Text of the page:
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Summary:

If you’re reading this you already know that the probability of your company achieving some kind of liquidity event is under 10 percent. Unfortunately, the likelihood that you will still have your job when your company goes public, or gets acquired, may be even lower. The […]

If you’re reading this you already know that the probability of your company achieving some kind of liquidity event is under 10 percent. Unfortunately, the likelihood that you will still have your job when your company goes public, or gets acquired, may be even lower. The reality of professionally funded start-ups is that most founders are eventually replaced with an outside CEO by their board of directors.

Take it from me, a “professional” CEO, this isn’t all bad news. Often it happens contemporaneously with a critical growth spurt of the company, or prior to a liquidity event. So, if you’re a startup founder and your board is considering bringing me in, don’t fret: it is, in part, because you’ve already shown that your company can be successful.

Now if you own more than 50 percent of your company, it is cash flow positive, and you still want to be CEO, stop reading. You have the leverage to keep your job.

If you don’t own 50 percent of your startup, it is not yet cash flow positive, and especially if your board has even hinted that it might be a good idea to “eventually” hire an outside CEO, by all means, keep reading! I know from experience that they are going to bring in someone like me, whether you like it or not.

As the founder of your company, it’s only natural that you would resist being replaced with an outsider. But resisting won’t prevent the inevitable: You’ll either be replaced, or you’ll be fired. It’s rough justice for sure (and a good reason to keep 50 percent of your equity), but it is as it is.

But this transition doesn’t need to be as painful as you think.

For starters, the so-called Pro-CEO is not your competition. I don’t invent, I don’t create, and I certainly won’t or can’t do what you’ve done founding your company. I might not understand your space, I probably won’t understand the technology and I’ll have no familiarity with your team—so the last thing I want is to assume your mantle without being on the same page with you.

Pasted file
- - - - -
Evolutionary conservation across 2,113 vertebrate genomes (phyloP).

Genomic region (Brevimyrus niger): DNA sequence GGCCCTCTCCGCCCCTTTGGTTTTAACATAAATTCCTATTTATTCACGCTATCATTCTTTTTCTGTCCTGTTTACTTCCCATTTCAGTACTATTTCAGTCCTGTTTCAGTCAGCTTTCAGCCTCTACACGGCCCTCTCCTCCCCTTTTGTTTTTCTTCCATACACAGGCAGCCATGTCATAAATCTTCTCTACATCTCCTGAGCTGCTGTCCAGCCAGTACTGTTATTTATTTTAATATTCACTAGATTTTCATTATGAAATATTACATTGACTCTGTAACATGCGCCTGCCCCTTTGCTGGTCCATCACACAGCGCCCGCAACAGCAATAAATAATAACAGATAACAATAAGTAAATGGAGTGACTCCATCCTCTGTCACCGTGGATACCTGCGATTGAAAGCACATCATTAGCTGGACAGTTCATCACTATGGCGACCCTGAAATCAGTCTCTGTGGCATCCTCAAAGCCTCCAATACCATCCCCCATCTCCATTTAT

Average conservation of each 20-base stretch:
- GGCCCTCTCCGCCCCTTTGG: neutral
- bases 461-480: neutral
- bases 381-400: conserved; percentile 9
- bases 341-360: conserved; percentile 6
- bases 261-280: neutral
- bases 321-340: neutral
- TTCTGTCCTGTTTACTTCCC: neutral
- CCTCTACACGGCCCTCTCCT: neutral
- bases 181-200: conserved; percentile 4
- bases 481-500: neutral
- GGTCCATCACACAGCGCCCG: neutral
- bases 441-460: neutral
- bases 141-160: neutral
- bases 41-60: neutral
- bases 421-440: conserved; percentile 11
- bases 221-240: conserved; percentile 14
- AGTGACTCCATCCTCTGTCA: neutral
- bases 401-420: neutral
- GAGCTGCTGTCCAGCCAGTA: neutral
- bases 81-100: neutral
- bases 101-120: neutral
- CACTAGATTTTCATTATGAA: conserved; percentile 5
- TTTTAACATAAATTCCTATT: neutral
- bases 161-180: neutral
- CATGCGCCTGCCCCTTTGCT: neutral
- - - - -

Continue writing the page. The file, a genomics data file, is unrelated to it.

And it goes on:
But I am a good people and process manager. I’m used to managing up (board/investors), and down (employees). I’m used to firing people when they don’t perform, or otherwise cleaning up ugly messes. Most important, I’ve probably been brought in to help you and your employees get to that liquidity event. Think of me as the guy who wants to be standing next to you when you clang the bell at the Nasdaq!

So if you see signs of being replaced by a pro-CEO, don’t make the choice of being frustrated that you picked the wrong investors, or try to convince them that you can continue to do the job. Your job now, for the sake of your company, is to accept that this is the path you’re on and optimize the process.

How do you optimize the process of being replaced!? It can actually be really easy: actively work with the board to manage my selection. Take it from someone who has been on the other side, they need your help to find the right person. You know more than anyone what the culture of your company, and what your people need to be successful. You’re also likely to be as connected to interesting candidates as your directors are (maybe more so). So don’t resist being replaced.

Be proactive about it to ensure your company gets the _right_ new CEO.
Here are some tips.

*a) Suggest that the board form a hiring committee.* Negotiating with a few board members is easier that negotiating with the entire board

*b) Prioritize the skill set* that is most relevant to your company’s business: sales; operational processes; customer service skills, etc.

*c) Pour through your own network for candidates.* Push your directors/investors to do the same. If possible, avoid recruiters who will take over the process from the outside.

*d) Propose that you and _one_ other director/ investor do the initial screening* of candidates, before they go to the hiring committee. This will ensure that you stay involved and help you proactively manage the process from the beginning.

Again, you have a choice in how to deal with being replaced as CEO. You can be proactive, as you have been with every element of your company so far; or you can let the board dictate to you who your company’s next chief is. It’s up to you. You have more power in this process than you think. Engage me, even _recruit me_, and you’ll increase the chances that your company gets the right person. At the end of the day, we both want the same thing, to create value and money—and who knows; maybe we’ll start another company together!

By Bob Plaschke

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